On Thursday, Judge Maxime Chesney ruled that a company had a right to sue another company under California's Unfair Competition Law (UCL) for an injunction without any showing of money damages. This is the latest in a long series of cases that have attempted to discern the remedies available under the statute which were only recently resolved with Clayworth v. Pfizer which found that an injunction was available.
In the current case, Finelite has accused Ledalite Architectural Products of advertising that Ledalite's products may be covered by a series of patents. Finelite alleges that the products are not patented and that this false claim is an unfair trade practice forbidden by UCL. Finelite claims it has lost sales as a result and seeks an injunction to prohibit Ledalite from engaging in this form of advertising. Ledalite responds that Finelite's injury is hypothetical and that it is not of the restitution nature of recovery available under UCL. Since no restitution was sought, there is no claim upon which the court can grant relief.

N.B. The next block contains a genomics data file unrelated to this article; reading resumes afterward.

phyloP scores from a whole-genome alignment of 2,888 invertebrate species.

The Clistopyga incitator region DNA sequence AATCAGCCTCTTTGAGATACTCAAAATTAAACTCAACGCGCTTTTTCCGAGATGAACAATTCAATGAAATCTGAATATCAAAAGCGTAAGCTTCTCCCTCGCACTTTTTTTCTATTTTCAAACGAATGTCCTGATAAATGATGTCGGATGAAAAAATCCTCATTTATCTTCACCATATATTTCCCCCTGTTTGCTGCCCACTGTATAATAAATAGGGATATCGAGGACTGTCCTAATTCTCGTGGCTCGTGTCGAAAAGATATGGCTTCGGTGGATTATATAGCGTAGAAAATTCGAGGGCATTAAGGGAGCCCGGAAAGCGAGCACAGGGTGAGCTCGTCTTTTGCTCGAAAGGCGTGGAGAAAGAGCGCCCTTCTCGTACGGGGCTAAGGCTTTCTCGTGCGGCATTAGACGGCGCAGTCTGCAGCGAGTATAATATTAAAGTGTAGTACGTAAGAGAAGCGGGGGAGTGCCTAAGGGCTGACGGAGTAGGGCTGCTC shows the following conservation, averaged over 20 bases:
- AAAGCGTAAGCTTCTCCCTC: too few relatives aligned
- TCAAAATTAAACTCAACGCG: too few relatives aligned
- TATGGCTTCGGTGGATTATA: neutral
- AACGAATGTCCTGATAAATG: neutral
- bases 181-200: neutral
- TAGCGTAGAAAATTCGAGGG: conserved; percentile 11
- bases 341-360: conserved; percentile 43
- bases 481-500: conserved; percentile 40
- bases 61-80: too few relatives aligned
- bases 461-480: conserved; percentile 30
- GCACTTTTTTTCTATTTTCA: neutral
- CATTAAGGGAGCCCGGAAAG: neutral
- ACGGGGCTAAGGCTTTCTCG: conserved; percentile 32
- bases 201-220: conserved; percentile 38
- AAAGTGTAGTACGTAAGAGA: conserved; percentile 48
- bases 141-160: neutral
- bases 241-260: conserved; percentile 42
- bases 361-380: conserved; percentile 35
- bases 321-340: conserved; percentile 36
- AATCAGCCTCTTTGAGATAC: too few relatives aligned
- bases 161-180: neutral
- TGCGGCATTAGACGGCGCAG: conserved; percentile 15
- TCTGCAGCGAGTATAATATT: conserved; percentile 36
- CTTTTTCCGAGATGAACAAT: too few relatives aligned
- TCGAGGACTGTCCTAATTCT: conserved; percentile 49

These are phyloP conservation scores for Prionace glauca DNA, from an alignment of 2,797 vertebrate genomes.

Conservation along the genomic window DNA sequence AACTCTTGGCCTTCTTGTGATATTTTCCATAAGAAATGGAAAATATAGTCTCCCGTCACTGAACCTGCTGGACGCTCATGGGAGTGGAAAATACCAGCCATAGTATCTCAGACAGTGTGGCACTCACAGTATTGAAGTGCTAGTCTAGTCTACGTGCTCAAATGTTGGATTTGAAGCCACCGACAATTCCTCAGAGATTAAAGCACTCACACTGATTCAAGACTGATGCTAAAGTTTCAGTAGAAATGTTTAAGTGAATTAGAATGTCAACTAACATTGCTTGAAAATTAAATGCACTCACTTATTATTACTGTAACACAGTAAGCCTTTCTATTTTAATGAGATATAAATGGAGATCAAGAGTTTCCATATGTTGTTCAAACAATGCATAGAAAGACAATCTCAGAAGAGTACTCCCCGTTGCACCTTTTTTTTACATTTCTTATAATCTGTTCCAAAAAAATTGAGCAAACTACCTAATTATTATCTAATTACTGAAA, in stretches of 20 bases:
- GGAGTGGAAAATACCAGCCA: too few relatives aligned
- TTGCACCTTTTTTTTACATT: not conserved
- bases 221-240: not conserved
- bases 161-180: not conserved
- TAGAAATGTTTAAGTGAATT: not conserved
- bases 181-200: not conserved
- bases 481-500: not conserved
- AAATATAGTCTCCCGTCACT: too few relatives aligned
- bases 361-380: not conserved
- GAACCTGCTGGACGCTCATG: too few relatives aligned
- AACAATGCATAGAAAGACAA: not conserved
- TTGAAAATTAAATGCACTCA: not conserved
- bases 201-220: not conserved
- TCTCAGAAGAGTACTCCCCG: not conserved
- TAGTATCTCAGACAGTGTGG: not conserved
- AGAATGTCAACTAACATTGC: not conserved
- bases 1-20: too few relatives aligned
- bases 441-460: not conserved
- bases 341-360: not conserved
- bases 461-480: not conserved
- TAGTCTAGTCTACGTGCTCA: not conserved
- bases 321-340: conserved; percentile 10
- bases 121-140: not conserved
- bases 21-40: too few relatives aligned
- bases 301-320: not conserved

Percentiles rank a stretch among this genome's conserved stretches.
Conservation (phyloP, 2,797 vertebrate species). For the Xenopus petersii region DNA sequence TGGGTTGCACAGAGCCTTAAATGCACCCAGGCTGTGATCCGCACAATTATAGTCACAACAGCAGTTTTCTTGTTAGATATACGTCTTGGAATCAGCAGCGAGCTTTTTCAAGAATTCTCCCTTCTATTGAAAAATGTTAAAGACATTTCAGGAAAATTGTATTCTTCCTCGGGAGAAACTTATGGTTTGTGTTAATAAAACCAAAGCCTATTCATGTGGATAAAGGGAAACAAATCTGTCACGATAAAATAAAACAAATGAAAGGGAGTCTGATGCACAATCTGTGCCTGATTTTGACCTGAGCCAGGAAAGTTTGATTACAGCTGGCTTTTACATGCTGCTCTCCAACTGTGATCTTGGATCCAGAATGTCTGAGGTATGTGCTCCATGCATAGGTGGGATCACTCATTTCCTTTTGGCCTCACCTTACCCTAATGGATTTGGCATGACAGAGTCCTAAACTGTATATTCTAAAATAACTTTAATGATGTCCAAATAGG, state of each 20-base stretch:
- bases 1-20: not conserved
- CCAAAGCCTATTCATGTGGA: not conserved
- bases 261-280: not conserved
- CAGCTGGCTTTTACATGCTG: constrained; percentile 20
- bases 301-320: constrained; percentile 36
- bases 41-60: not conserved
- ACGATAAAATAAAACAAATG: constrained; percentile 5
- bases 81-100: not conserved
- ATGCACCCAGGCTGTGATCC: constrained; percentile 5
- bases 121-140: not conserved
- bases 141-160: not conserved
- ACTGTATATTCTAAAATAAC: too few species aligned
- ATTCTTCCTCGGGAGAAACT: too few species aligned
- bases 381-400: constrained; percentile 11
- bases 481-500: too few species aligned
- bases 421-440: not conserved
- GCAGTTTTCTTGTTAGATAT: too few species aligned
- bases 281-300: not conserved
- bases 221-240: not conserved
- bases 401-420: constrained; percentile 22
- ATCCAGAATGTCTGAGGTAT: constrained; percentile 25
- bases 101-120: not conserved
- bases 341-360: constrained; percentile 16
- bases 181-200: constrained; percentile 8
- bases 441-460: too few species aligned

Judge Chesney disagreed, citing Clayworth, and stating that an injunction was a sufficient remedy available by itself under the statute.
The case is Finelite, Inc. v. Ledalite Architectural Prods.No. C-10-1276, and the opinion is below the jump.
Here is the opinion:
Finelite v. Ledalite MTD
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